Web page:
Boy You Best Know Your Place! Herman Cain's Criticism of Rick Perry Gets Him Checked by His White Republican Masters
You might have anticipated that Perry would face a firestorm for being associated with the property, but it's Cain whose remarks are drawing the most criticism from the right. At RedState, Erick Erickson concluded, "It also seems to be a slander Herman Cain is picking up and running with as a way to get into second place." Glenn Reynolds remarked that until now, Cain's "big appeal is that he's not just another black race-card-playing politician." Over at the Daily Caller, Matt Lewis called Cain's remarks "a cheap shot, and, perhaps a signal that Cain is willing to play the race card against a fellow Republican when it benefits him."Malcolm X famously asked, "what do you call a black man with a Phd?" His answer? You call him a nigger because that is how the white man sees him.
The key phrase here is "fellow Republican." Because, you see, no one thought Cain was "playing the race card" when he said in the same program that black people are "brainwashed" into voting for Democrats and suggested that black people who vote Republican are "thinking for themselves." Cain wasn't rebuked by conservatives when he previously suggested President Barack Obama was not "a strong black man," implied liberals were out to commit genocide against blacks through support for abortion rights, and said he wouldn't appoint a Muslim to his cabinet.
I wonder what is the corollary to Brother Malcom's sharp wisdom as applied to black conservatives who dare to call out white racism among their Republican brethren?
Once more, we see that black conservatives like Cain, Steele and others are just convenient upright walking racism shields for the Tea Party GOP. They are dispensable. And they best know their place on these matters as rule number one is 1) never call out white conservatives on their racism and 2) no reckless eyeballing or back-sassing against white Republicans:
None of that, in the eyes of the conservatives who cheered him for those remarks, constituted "playing the race card." But when a man who is old enough to recall living under American apartheid gets a little emotional over a piece of land called "Niggerhead," that's where the right draws the line.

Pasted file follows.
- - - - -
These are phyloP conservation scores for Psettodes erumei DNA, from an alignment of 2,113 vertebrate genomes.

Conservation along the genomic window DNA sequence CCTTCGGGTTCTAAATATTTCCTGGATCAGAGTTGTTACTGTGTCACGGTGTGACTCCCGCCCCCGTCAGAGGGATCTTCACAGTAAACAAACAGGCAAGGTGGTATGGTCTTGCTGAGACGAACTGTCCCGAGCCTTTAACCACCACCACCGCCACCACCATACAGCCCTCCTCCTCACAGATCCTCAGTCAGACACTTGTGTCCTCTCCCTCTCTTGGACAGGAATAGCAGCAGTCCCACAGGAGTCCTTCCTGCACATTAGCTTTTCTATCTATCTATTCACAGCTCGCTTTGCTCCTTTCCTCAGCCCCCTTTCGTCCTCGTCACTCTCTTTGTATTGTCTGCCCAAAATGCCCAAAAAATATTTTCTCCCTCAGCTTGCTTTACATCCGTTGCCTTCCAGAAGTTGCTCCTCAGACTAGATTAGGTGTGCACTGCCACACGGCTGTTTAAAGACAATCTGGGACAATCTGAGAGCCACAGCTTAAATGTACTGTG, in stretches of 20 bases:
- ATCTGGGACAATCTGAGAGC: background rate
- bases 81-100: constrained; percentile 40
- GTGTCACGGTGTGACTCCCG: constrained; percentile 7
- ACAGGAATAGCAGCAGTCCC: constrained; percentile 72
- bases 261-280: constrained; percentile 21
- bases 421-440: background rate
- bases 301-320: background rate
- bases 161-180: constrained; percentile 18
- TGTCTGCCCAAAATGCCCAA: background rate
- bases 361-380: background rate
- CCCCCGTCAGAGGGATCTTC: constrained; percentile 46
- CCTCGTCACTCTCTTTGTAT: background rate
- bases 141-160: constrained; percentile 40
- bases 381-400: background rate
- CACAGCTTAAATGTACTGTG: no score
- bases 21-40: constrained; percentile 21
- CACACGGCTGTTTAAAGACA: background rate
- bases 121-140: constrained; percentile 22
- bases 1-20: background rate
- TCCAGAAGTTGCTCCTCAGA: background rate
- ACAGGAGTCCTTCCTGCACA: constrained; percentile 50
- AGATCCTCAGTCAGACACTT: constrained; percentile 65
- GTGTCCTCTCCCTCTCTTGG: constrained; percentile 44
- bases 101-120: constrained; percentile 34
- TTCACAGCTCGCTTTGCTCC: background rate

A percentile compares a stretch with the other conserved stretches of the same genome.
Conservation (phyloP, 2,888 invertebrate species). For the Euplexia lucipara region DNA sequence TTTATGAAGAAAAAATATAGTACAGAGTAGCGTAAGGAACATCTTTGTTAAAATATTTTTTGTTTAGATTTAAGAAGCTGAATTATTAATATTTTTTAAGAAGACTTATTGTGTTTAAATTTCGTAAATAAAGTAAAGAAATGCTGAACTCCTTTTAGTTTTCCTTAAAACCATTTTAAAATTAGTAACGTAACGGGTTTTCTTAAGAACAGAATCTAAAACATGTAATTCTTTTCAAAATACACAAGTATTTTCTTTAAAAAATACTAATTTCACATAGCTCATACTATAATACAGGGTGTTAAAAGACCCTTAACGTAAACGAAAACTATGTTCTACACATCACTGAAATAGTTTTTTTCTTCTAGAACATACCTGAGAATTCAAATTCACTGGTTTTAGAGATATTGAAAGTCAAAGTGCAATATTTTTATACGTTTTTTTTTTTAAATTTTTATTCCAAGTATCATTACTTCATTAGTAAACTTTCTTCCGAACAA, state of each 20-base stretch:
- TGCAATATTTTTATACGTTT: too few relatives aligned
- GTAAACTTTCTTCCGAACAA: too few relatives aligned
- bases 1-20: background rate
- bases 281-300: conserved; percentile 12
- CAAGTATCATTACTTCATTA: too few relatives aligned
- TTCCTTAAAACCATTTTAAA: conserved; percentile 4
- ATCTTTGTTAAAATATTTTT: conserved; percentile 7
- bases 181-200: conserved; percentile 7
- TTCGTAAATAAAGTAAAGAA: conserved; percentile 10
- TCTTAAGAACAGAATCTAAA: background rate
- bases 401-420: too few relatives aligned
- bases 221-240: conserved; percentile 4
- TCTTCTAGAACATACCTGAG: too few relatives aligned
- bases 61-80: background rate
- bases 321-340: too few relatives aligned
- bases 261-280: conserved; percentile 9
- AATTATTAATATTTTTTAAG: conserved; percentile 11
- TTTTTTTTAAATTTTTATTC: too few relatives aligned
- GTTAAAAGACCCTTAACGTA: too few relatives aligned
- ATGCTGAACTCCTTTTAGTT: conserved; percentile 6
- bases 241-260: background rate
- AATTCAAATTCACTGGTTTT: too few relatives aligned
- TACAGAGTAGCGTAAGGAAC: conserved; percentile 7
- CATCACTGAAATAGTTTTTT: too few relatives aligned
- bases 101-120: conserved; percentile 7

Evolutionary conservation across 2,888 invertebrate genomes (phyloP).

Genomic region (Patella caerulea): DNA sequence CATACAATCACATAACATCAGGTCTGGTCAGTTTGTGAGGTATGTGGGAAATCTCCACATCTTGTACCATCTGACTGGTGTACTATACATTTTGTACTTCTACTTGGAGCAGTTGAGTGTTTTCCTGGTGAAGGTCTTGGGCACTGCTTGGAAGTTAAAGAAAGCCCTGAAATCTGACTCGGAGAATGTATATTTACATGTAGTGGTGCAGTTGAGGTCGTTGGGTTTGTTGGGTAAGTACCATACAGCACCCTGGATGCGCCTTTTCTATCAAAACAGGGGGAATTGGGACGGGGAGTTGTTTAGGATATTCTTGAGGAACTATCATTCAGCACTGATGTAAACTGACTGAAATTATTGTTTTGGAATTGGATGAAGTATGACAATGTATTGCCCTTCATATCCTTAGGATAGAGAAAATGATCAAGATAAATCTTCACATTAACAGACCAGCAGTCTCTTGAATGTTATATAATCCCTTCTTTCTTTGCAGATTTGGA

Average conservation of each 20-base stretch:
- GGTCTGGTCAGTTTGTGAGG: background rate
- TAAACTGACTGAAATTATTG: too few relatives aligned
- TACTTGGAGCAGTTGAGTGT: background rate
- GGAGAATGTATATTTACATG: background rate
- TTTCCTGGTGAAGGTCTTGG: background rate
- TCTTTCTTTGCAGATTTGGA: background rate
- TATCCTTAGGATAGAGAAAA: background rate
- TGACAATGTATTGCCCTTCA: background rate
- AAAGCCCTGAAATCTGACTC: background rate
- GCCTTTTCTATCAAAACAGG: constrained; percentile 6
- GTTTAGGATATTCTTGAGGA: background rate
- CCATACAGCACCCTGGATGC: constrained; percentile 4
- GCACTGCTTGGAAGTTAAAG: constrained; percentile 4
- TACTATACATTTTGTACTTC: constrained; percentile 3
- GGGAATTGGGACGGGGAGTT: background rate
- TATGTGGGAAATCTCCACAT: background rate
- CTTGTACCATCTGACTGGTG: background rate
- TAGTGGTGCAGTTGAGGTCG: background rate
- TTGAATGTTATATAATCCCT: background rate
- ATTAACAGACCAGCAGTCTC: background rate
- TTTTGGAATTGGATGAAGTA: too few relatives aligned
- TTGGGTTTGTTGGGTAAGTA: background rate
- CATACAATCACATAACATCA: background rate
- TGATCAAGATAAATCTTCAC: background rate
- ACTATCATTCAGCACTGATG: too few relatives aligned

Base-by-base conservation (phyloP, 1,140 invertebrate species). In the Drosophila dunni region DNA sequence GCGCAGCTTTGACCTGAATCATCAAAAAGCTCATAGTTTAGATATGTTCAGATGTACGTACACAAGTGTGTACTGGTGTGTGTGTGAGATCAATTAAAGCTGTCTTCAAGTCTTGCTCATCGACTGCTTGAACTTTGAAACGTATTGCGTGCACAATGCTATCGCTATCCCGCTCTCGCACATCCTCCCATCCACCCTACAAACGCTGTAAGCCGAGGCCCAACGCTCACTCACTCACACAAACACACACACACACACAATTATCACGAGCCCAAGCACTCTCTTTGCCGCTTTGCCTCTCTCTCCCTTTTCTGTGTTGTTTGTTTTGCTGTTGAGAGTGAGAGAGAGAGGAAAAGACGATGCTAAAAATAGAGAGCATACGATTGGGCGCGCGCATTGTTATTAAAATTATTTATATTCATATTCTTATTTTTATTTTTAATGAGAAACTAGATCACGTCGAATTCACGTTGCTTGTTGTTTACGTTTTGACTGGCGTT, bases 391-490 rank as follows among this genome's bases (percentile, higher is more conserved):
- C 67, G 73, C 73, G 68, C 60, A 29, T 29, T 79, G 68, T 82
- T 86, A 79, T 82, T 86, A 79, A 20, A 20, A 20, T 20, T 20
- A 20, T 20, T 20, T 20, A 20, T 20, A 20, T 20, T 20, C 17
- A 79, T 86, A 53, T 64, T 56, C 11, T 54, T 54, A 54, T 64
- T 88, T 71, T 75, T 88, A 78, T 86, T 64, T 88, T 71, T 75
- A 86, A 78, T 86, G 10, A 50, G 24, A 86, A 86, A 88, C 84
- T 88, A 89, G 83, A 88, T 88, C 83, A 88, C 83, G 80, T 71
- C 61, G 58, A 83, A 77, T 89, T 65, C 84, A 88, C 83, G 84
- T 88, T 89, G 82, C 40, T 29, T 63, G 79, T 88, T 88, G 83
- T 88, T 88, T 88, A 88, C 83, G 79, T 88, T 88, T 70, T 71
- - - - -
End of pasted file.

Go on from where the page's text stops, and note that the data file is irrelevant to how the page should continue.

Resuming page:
Not just because Cain is attacking a fellow Republican, but because he stepped out of the proper role of a black conservative, which is to reassure Republicans that their political problems with race are the inventions of a liberal conspiracy. Cain just ran head first into the brick wall of conservative anti-anti-racism, the attitude on the right that accusations of racism directed at white people are of far greater consequence than any lingering vestiges of institutional racism nonwhites might face.In all, and as I called this over at Daily Kos, Rick Perry's Niggerhead moment and the criticism he is quite rightly suffering for his naked blindness to white supremacy may actually endear him to the Tea Party base. For them, Niggerhead is ultimately one more battle where they must protect their "cultural memory" and "freedom" against those complaining liberals, blacks, and others who have "stolen their America" from them.
I do hope that the black pundit class is politically sharp enough to let Herman Cain suffer the barbs of his white masters in the Tea Party GOP. He should not benefit from our habit to rally the troops, leverage linked fate, and defend a person who is actually working against the interests of black Americans simply by virtue of their melanin count--remember the Clarence Thomas debacle?
In a Republican Party where a significant number of its members believe that the Confederacy was on the right side of history, Niggerhead may actually be a clarion call for conservative rectitude.
The question remains, how low and for how long will Herman Cain grovel in order to get back into the big house where the vittles be tasty and the beds aren't made out of straw and hay?